They are studying the extraction of the second Phoenician shipwreck in the waters of Mazarrón at the beginning of 2023.

They are studying the extraction of the second Phoenician shipwreck in the waters of Mazarrón at the beginning of 2023
The Minister of Culture, Miquel Iceta, is attending a meeting this Thursday in Cartagena with experts to try to extract the most complete and oldest ship found so far without damaging it.

The Minister of Culture and Sports, Miquel Iceta, has advanced in Murcia that his department will analyse this Thursday with experts the possibility of extracting at the beginning of 2023 the Phoenician wreck ‘Mazarrón II’, the most complete ancient ship found so far, in order to proceed with its restoration.

Iceta made these statements at the headquarters of the Government Delegation in the Region of Murcia, minutes before participating in a round table with representatives of the cultural sector to present them with the Statute of the Artist, in the drafting of which several ministries have participated.

The representative of the central government indicated that the situation of the wreck, located in 1994 on the beach of La Isla, in the Murcian municipality of Mazarrón, is “a little delicate” and “cannot be prolonged over time”.

“The experts are telling us that we will be in a position to refloat it at the beginning of 2023”, said Iceta, after which he indicated that the objective is “to do it in the best conditions and with the best guarantees”, as it is not a “simple” job.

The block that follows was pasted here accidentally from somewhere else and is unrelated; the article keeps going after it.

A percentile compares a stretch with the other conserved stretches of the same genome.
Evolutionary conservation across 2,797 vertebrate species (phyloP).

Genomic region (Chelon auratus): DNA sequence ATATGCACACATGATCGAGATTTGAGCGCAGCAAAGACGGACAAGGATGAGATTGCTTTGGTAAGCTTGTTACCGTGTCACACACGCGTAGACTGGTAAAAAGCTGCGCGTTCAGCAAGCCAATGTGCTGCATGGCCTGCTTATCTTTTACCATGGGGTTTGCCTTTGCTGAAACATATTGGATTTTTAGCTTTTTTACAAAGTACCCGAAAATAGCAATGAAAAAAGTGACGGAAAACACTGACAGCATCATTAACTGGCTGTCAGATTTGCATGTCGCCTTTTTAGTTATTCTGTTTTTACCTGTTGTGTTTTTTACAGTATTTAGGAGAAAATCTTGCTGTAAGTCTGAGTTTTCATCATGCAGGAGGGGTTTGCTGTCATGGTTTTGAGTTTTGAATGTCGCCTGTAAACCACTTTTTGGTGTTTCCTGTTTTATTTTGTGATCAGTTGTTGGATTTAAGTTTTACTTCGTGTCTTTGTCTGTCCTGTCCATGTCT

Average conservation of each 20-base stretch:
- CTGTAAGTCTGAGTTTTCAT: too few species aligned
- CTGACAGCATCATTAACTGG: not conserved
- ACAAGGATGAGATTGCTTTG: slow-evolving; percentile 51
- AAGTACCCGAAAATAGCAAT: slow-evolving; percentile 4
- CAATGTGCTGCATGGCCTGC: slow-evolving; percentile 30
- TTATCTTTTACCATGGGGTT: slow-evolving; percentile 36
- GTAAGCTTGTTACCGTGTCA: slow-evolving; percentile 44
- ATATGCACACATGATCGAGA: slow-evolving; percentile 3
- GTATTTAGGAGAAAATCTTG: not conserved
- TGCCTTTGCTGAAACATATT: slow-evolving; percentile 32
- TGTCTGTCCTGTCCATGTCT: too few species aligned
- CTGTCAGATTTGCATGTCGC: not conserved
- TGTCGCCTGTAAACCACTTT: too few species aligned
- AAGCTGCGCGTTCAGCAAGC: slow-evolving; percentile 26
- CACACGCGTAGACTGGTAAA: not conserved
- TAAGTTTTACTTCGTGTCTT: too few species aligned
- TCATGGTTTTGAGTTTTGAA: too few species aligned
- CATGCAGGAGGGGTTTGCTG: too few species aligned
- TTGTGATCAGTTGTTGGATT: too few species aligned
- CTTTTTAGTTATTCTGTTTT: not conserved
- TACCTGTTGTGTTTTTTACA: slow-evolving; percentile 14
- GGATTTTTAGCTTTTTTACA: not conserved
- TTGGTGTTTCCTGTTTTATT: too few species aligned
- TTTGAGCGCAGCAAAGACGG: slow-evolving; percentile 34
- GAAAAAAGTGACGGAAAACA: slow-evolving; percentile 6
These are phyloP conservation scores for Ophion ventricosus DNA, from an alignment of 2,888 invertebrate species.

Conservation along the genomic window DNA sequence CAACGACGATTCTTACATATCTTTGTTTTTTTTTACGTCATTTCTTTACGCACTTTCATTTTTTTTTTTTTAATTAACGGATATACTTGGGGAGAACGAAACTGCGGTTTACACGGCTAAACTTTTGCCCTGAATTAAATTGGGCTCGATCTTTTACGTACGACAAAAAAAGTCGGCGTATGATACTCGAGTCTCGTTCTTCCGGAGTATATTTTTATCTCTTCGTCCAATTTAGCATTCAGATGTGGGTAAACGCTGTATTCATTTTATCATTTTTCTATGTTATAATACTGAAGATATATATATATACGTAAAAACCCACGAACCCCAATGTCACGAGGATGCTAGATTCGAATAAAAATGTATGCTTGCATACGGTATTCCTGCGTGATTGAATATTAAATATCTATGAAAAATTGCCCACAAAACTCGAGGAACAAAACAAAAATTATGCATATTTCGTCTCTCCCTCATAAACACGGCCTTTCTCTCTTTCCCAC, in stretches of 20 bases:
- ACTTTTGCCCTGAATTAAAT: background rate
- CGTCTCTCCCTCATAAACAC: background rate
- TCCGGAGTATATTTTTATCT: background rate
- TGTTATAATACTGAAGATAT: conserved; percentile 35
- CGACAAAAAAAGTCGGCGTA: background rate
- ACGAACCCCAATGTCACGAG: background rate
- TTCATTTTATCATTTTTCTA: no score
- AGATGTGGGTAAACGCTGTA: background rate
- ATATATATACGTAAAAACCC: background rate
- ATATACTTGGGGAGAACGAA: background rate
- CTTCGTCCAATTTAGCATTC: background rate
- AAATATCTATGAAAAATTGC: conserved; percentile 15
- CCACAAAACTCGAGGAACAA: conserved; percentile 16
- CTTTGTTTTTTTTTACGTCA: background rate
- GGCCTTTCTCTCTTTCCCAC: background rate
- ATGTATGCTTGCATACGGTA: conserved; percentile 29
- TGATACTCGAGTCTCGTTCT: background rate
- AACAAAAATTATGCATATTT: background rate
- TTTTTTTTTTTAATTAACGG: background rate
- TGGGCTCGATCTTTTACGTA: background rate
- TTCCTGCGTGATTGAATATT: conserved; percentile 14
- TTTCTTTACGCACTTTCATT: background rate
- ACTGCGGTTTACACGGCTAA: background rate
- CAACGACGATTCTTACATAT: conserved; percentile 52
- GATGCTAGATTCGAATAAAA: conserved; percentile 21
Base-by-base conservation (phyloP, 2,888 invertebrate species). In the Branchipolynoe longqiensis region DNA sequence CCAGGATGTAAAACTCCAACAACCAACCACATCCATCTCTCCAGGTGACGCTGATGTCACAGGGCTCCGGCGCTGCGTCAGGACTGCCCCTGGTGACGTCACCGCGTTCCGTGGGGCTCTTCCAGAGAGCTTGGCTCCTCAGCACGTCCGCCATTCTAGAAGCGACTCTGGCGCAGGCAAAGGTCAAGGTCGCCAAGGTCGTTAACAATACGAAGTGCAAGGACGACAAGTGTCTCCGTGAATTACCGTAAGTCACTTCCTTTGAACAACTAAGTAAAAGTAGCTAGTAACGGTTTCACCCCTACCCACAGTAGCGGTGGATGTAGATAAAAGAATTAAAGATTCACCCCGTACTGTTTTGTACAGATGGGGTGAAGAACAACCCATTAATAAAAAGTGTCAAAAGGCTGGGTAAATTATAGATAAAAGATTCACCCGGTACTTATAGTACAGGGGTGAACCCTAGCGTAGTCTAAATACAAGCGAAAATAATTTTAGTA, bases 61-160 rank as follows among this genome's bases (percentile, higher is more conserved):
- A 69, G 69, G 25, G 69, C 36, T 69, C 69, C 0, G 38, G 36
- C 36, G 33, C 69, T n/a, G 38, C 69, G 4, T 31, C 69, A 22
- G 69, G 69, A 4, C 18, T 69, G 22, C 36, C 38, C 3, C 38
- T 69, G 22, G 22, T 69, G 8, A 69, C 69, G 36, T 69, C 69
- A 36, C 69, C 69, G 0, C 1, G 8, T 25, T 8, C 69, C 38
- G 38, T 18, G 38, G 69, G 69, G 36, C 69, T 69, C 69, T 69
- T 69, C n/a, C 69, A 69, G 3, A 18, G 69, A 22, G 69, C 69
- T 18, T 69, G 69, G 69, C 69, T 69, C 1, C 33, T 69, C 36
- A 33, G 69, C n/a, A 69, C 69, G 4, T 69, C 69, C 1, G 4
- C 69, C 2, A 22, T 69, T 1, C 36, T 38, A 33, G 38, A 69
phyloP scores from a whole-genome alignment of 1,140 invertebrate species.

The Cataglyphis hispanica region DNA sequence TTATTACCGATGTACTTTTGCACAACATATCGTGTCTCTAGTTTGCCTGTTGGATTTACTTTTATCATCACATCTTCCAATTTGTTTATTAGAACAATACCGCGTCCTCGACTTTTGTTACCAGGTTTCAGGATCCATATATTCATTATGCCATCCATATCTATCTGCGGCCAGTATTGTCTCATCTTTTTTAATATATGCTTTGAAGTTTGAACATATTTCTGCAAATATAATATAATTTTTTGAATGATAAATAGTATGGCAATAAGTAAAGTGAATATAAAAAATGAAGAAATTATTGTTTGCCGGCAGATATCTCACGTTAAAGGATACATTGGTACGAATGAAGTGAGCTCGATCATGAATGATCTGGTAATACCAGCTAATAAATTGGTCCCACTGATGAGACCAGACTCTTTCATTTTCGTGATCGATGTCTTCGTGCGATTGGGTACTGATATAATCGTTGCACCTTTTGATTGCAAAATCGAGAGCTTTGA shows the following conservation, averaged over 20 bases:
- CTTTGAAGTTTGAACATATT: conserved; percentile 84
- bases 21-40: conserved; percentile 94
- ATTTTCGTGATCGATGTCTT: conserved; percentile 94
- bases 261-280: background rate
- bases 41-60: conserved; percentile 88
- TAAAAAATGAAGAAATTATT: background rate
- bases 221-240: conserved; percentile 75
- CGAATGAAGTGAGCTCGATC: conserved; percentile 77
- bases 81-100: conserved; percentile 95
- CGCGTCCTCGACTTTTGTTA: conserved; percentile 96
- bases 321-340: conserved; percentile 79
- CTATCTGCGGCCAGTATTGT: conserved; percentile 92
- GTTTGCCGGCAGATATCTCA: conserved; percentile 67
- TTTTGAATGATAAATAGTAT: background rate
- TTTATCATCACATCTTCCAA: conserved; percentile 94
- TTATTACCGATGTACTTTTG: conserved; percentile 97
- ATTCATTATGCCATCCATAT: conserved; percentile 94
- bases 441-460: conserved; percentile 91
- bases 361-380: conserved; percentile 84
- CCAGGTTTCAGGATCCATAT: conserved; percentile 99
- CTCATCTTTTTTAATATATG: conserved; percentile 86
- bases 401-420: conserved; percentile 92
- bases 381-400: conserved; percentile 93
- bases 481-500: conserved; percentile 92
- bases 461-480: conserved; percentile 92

The minister said that, precisely because of the complexity involved in the action, the International Meeting of Experts on the extraction and conservation of the ship ‘Mazarrón II’ has been organised this Thursday, which is sponsored by Unesco, and in which he will participate.

Recovering this ship, which is 2,600 years old, would mean, in Iceta’s words, adding “another medal to the long list of successes” of Spain, which in the field of underwater archaeology has a “world reference” such as the ARQVA museum in Cartagena.

In this connection, he stressed that the Director-General of Unesco congratulated him personally when, during a meeting in Rome (Italy) shortly after he was appointed Minister, she thanked him for the State’s commitment and the “great progress” made in this field.

“Spain is setting the pace, which raises the level of demand; that is why we want to be very sure of the steps that are being taken and of our capacity afterwards to conserve the wrecks that are recovered,” Iceta said.

It is worth remembering that in March 2021, the Ministry of Culture and Sport, then chaired by José Manuel Rodríguez Uribes, gave the go-ahead for the extraction, conservation, restoration, dissemination and exhibition of the ‘Mazarrón II’ and its subsequent treatment in the ARQVA, which already houses the ‘Mazarrón I’, restored in 1993.

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